Lawrence Schiller: America in the Sixties

3 September - 17 October 2020

American photographer Lawrence Schiller is considered one of the most important visual chroniclers of the 1960s in America.

The award-winning photographer Lawrence Schiller, born in Brooklyn, New York in 1936, is considered one of the most important visual chroniclers of the 1960s in America. He photographed not only the most influential personalities, but also some of the most historic events of the era. For example, he documented the presidential election campaign between Richard Nixon and John F. Kennedy and, on election night, the defeat of Nixon. He was there when John F. Kennedy's alleged assassin Lee Harvey Oswald himself became the victim of an assassination attempt. He documented the Watts riots in Los Angeles, photographed Martin Luther King and Muhammad Ali and accompanied Robert Kennedy on his campaign for the presidential election shortly before his death.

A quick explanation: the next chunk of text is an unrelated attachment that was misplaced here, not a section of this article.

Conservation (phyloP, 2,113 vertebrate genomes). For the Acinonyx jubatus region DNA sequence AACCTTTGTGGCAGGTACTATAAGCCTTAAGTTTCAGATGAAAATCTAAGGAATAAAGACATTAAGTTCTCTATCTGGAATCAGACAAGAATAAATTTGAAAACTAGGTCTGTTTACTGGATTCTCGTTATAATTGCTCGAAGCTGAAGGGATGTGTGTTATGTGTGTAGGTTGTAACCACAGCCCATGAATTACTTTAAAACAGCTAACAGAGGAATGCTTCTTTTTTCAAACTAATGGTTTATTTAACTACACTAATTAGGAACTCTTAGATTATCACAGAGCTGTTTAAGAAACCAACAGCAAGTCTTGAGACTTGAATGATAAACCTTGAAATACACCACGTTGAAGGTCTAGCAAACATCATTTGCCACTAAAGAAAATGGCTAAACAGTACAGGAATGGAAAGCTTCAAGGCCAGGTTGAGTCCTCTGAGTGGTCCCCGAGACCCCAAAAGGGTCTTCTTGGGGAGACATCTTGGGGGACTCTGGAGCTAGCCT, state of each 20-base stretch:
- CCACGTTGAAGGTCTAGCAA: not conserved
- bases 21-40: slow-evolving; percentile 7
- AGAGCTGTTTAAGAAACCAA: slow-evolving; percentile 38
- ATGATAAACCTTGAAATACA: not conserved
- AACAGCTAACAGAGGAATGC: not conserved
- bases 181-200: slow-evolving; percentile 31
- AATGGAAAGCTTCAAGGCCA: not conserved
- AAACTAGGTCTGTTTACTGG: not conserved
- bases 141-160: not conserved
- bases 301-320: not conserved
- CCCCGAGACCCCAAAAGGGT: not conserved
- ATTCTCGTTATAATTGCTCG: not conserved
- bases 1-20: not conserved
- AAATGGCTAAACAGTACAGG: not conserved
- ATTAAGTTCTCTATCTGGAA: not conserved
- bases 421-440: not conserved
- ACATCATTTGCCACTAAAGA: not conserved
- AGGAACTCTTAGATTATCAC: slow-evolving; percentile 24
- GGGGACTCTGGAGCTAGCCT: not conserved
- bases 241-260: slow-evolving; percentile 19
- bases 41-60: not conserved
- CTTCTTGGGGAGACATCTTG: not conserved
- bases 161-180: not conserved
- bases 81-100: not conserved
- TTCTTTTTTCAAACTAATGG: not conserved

However, he became famous for his photographs of Marilyn Monroe in the swimming pool on the set of her last film Something's Got to Give in 1962. As so often in his career, Schiller, who was only 26 years old at the time, was in the right place at the right time.
In addition to his work as a freelance photographer for the most renowned magazines of the time such as Time, LIFE or Paris Match, Schiller also worked successfully as a producer and director; his films and series were awarded a total of six Emmys and one Oscar.